Speaking to FrontPageAfrica via mobile phone, Presidential Press Secretary Jerolinmek Piah responding to the decision by lawmakers to keep the MNS standing said it is the government's aspirations to see the dissolution of some of the security agencies including the MNS and the NSA.

"It is not a secret it was announced since the inception of this government; the legislature is supposed to repeal the law creating the ministry of national security and the law establishing the NSA and this is a process that has been going on," said Mr. Piah.

The press secretary said the government goes through a lot of challenges keeping multiple security agencies with almost the same functions and that it is the President's anticipation that the lawmakers will do the right thing to have the act repealed as the government has mandated it to do.

"This is what the government wants to see; too much multiplicity of security agencies; sometimes we have overlapping of functions. So all we're trying to do is to have the Ministry of National Security can be a part of other existing security agencies. They make the law; they have the power to repeal laws."

Liberia needs these agencies

In contrast, legislators are advocating that the country needs the MNS and other security agencies to fill in the gap that would be created when the United Nations finally pulls the last troop out of Liberia by 2015. "You cannot just have one security institution to operate, though I wasn't a member of the 52nd legislature but some members who are still in the 53rd said, their decision was a mistake and asked that a legislation be passed that will maintain the two entities," said Koiwood.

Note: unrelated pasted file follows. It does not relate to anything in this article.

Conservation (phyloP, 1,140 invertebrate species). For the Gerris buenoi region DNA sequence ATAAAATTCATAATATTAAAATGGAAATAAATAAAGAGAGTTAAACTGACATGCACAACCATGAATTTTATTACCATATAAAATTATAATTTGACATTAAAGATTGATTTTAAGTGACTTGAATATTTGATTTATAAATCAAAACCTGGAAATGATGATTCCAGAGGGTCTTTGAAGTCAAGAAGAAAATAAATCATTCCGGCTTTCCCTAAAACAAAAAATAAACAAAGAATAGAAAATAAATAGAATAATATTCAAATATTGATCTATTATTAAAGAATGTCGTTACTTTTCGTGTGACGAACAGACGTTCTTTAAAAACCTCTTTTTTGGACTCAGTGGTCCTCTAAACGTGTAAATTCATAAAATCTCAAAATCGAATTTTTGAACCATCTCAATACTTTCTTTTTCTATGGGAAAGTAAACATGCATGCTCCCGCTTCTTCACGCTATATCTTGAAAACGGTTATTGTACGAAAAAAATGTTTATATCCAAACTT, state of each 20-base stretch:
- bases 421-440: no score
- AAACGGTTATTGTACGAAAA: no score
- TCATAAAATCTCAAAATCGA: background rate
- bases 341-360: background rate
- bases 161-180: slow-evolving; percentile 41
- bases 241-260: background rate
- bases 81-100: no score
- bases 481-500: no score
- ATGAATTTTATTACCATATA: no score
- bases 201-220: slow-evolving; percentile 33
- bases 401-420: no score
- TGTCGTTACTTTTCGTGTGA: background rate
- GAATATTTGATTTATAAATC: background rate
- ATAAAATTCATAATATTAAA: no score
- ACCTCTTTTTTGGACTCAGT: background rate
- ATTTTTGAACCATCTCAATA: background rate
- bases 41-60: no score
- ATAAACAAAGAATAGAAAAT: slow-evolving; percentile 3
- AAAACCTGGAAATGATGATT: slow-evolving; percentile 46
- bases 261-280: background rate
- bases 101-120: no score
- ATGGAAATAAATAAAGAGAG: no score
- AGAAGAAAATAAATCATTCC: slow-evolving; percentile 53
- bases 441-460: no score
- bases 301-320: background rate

The Gbapolu lawmaker said the gradual drawdown of UNMIL is one of the major factors that led to the decision of the lawmakers to maintain the two entities.

"As you are aware the United Nations Mission in Liberia is drawing down it operations in the country and we saw the need to put in place our own security institution that will take off after the departure of UNMIL," he added.

Continued Koiwood: "If you can recall, after the bombing of the Twin Towers in the United States of America the American, the U.S. government established a Homeland Security whose job is almost similar to the Immigration of that country and they are assigned at the borders. So these are some of the areas we took our clue from."